INSTRUCTIONS Screening and brief intervention to prevent fetal alcohol spectrum disorders
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Screening and brief intervention to prevent fetal alcohol spectrum disorders
GENERAL PURPOSE: To provide information about assessing alcohol consumption in women of reproductive age and intervening as needed. LEARNING OBJECTIVES/OUTCOMES: After completing this continuing-education activity, you should be able to: 1. Recognize the risks associated with prenatal alcohol use. 2. Outline the Alcohol SBI tool.
- The goal of increasing the number of nurses using the Alcohol SBI tool is to prevent
- alcohol toxicity.
- unplanned pregnancies.
- According to the authors, what's the critical intervention for FASDs?
- What's the leading preventable cause of birth defects and disabilities in the United States?
- alcohol consumption
- folic acid deficiency
- gestational diabetes
- Alcohol use in pregnancy can cause physical defects in a fetus such as
- limb abnormalities.
- thick upper lip.
- large head circumference.
- For children exposed to alcohol in utero, cognitive and learning deficiencies
- rarely occur.
- may not be realized until adolescence or young adulthood.
- are identified most frequently during infancy.
- Which of the following is at the end of the FASD spectrum and can cause death?
- According to the CDC, FAS is estimated to occur in 0.2 to 1.5 infants per
- 10 live births.
- 100 live births.
- 1,000 live births.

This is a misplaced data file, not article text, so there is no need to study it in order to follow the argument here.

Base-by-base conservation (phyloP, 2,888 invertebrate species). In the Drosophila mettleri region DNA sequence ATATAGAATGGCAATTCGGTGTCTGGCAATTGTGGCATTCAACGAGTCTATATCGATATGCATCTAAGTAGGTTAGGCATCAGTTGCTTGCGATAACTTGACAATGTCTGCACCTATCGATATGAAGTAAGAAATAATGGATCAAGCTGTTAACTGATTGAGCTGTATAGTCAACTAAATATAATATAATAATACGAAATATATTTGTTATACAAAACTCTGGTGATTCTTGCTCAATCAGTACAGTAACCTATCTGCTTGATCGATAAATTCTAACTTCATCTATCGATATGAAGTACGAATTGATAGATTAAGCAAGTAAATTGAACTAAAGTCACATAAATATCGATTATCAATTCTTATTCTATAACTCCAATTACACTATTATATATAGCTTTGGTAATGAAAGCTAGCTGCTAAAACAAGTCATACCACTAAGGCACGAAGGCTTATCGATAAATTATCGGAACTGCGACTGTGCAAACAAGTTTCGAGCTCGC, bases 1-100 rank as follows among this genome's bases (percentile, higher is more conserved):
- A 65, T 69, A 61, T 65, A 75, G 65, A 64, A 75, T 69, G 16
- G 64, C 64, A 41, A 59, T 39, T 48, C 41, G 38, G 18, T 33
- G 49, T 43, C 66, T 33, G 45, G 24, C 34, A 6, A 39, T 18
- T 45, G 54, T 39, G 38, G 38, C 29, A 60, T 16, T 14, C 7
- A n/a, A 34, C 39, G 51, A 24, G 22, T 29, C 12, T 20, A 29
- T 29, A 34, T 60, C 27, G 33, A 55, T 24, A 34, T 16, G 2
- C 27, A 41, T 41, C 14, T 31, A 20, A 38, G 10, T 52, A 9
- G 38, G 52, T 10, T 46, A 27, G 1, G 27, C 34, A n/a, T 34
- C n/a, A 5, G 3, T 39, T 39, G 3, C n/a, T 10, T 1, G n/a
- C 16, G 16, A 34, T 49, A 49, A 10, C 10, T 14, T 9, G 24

- To help prevent FASDs, education for pregnant women should include which information?
- Alcohol use is safe in the third trimester.
- It isn't safe to consume any amount of alcohol.
- Only wine or flavored coolers can safely be consumed.
- Which screening tool is preferred for assessing frequency, quantity, and patterns of drinking?
- The first question of AUDIT assesses
- The AUDIT-C tool
- is available online for screening use.
- isn't practical to use in clinical settings.
- should be administered only by a physician.
- One drink is defined as
- 6 fl oz regular beer.
- 1.5 fl oz malt liquor.
- 5 fl oz table wine.
- The first step in brief intervention is to
- raise the topic of alcohol consumption.
- enhance patient motivation.
- provide feedback.
- In the acronym T-ACE, the T stands for
- table wine.
- During which brief intervention step does the nurse enhance the patient's motivation about changing her alcohol consumption?
- Step 1
- Step 3
- Step 4
- A substance such as alcohol that causes embryo malformations is referred to as a
- The last step of brief intervention includes addressing the patient's alcohol consumption by
- negotiating with and advising the patient.
- enhancing the patient's motivation to stop use.
- providing feedback to the patient by exposing myths.
- The process of implementing brief intervention with a woman of reproductive age can take as little as
- 5 minutes.
- 15 minutes.
- 30 minutes.